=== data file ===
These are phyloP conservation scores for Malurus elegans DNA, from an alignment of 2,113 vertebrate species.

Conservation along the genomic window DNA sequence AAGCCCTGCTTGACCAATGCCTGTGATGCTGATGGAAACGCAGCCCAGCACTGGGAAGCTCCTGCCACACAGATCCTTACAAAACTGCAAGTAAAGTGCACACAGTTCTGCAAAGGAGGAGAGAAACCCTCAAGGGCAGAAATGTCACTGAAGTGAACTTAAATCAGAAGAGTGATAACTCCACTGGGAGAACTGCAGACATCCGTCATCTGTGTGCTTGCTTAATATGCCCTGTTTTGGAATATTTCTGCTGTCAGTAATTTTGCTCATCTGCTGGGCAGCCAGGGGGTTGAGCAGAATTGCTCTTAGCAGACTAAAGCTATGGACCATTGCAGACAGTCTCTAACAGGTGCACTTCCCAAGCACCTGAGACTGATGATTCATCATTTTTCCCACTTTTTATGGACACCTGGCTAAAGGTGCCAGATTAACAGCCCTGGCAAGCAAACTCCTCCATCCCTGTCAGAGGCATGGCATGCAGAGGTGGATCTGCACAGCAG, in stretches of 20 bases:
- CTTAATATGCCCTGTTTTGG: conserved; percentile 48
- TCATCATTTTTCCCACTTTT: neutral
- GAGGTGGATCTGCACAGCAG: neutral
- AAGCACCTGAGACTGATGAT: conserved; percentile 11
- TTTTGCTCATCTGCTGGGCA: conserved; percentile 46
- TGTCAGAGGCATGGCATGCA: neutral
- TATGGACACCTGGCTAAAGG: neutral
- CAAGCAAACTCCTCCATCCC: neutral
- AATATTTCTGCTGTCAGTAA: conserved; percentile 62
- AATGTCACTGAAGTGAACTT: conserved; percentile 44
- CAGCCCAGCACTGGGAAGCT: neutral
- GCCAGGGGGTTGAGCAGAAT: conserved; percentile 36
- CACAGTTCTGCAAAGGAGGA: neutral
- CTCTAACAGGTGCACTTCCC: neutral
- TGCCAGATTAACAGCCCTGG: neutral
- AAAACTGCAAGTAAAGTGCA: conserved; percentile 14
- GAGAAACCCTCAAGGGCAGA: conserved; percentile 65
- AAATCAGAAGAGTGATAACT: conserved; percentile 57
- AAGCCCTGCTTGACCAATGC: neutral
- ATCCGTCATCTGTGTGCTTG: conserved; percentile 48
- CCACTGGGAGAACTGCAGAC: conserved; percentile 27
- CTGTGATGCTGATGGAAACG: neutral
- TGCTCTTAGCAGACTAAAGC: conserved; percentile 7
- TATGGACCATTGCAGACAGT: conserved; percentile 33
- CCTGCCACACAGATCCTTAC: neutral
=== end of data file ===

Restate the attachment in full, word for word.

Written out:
These are phyloP conservation scores for Malurus elegans DNA, from an alignment of 2,113 vertebrate species.

Conservation along the genomic window DNA sequence AAGCCCTGCTTGACCAATGCCTGTGATGCTGATGGAAACGCAGCCCAGCACTGGGAAGCTCCTGCCACACAGATCCTTACAAAACTGCAAGTAAAGTGCACACAGTTCTGCAAAGGAGGAGAGAAACCCTCAAGGGCAGAAATGTCACTGAAGTGAACTTAAATCAGAAGAGTGATAACTCCACTGGGAGAACTGCAGACATCCGTCATCTGTGTGCTTGCTTAATATGCCCTGTTTTGGAATATTTCTGCTGTCAGTAATTTTGCTCATCTGCTGGGCAGCCAGGGGGTTGAGCAGAATTGCTCTTAGCAGACTAAAGCTATGGACCATTGCAGACAGTCTCTAACAGGTGCACTTCCCAAGCACCTGAGACTGATGATTCATCATTTTTCCCACTTTTTATGGACACCTGGCTAAAGGTGCCAGATTAACAGCCCTGGCAAGCAAACTCCTCCATCCCTGTCAGAGGCATGGCATGCAGAGGTGGATCTGCACAGCAG, in stretches of 20 bases:
- CTTAATATGCCCTGTTTTGG: conserved; percentile 48
- TCATCATTTTTCCCACTTTT: neutral
- GAGGTGGATCTGCACAGCAG: neutral
- AAGCACCTGAGACTGATGAT: conserved; percentile 11
- TTTTGCTCATCTGCTGGGCA: conserved; percentile 46
- TGTCAGAGGCATGGCATGCA: neutral
- TATGGACACCTGGCTAAAGG: neutral
- CAAGCAAACTCCTCCATCCC: neutral
- AATATTTCTGCTGTCAGTAA: conserved; percentile 62
- AATGTCACTGAAGTGAACTT: conserved; percentile 44
- CAGCCCAGCACTGGGAAGCT: neutral
- GCCAGGGGGTTGAGCAGAAT: conserved; percentile 36
- CACAGTTCTGCAAAGGAGGA: neutral
- CTCTAACAGGTGCACTTCCC: neutral
- TGCCAGATTAACAGCCCTGG: neutral
- AAAACTGCAAGTAAAGTGCA: conserved; percentile 14
- GAGAAACCCTCAAGGGCAGA: conserved; percentile 65
- AAATCAGAAGAGTGATAACT: conserved; percentile 57
- AAGCCCTGCTTGACCAATGC: neutral
- ATCCGTCATCTGTGTGCTTG: conserved; percentile 48
- CCACTGGGAGAACTGCAGAC: conserved; percentile 27
- CTGTGATGCTGATGGAAACG: neutral
- TGCTCTTAGCAGACTAAAGC: conserved; percentile 7
- TATGGACCATTGCAGACAGT: conserved; percentile 33
- CCTGCCACACAGATCCTTAC: neutral